In Colombia, legal entities cannot be considered criminally responsible for AML, ABC or antitrust violations. Under Colombian laws, criminal responsibility is reserved for individuals. However, legal entities responsible for such violations may face consequential civil and administrative liability. Investigations against legal entities can be run in parallel with criminal investigations against their employees and third parties acting on their behalf.
The civil liability of legal entities entails the obligation to indemnify third parties for harm resulting from torts that are proven within criminal proceedings or as part of independent civil proceedings.
Questions of administrative liability are determined in administrative sanctioning proceedings carried out by the applicable administrative authority. The Superintendence of Companies is the regulator in charge of investigating and penalising transnational bribery and even violations of local corruption laws, as well as AML and ABC conduct. Furthermore, the Superintendence of Companies can investigate obliged entities for not complying with their regulatory requirement to implement AML and ABC programmes. The Superintendence of Industry and Commerce is the regulator that oversees antitrust, data privacy, consumer protection and industrial property matters.
Depending on the defence strategies of individuals and legal entities, parties should carefully evaluate the benefits and downsides of having the same counsel. For instance, during a criminal investigation against an employee, the legal entity may be recognised as a victim; therefore, having the same counsel will trigger conflicts that can and should be anticipated from the outset. Similarly, during administrative antitrust investigations, in which legal entities and individuals can be subject to fines for their own participation and activities, an employee may base its defence on the existence of corporate guidelines whereas the legal entity may flag up individual behaviour running contrary to existing compliance programmes, training programmes and internal controls.
The Superintendence of Companies (acting as transnational bribery administrative authority) can impose fines of up to 200,000 legal minimum monthly salaries (approximately US$50 million at the time of writing). In addition to monetary fines, the Superintendence of Companies may request the debarment of the legal entity from public procurement proceedings for up to 20 years and from eligibility for public subsidies and benefits for up to five years, and it may order the publication of the final sanctions on the website of the legal entity and in the public trade record kept by the Chamber of Commerce, for up to one year.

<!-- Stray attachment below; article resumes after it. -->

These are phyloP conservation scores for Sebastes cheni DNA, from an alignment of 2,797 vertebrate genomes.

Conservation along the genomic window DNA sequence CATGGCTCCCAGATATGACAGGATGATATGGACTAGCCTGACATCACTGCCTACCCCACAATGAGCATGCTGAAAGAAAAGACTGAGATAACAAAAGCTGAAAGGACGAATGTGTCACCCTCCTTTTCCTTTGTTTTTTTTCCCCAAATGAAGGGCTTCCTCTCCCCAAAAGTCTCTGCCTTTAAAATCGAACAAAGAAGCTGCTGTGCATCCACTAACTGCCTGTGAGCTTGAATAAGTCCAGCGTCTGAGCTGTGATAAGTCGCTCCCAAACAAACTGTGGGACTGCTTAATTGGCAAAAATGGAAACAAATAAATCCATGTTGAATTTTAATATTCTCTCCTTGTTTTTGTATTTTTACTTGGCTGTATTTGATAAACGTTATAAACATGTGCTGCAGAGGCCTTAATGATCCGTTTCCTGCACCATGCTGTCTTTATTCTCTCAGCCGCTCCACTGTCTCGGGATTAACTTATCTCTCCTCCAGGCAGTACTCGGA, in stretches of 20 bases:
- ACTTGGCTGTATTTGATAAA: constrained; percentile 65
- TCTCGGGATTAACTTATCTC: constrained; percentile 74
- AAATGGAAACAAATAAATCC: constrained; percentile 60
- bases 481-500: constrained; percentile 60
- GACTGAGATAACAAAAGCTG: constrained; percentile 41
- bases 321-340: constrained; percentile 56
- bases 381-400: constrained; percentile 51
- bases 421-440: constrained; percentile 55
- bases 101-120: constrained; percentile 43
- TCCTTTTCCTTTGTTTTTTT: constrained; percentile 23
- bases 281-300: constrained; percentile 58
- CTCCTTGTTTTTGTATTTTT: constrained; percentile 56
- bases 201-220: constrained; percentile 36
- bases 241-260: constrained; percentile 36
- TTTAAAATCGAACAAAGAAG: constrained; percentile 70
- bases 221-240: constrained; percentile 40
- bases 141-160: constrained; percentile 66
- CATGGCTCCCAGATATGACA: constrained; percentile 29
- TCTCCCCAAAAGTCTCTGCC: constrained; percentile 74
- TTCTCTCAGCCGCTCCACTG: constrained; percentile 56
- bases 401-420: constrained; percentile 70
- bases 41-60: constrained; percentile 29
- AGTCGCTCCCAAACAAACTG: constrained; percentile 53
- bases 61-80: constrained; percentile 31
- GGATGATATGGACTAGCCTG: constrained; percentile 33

The Superintendence of Industry and Commerce (acting as the antitrust administrative authority) can impose on legal entities that breach the competition regime specific performance orders and fines of up to 100,000 legal minimum monthly salaries (approximately US$25 million at the time of writing), and of up to 2,000 legal minimum monthly salaries (approximately US$500,000 at the time of writing) on individuals participating in the infringement of the competition regime. The fine on individuals cannot be paid, directly or indirectly, by the legal entity.
Similarly, the Superintendence of Industry and Commerce (acting as data privacy administrative authority) may impose orders and fines of up to 2,000 legal minimum monthly salaries (approximately US$500,000 at the time of writing) on legal entities in breach of the data privacy regime.
In criminal proceedings, legal entities may face indirect criminal liability in Colombia, which includes: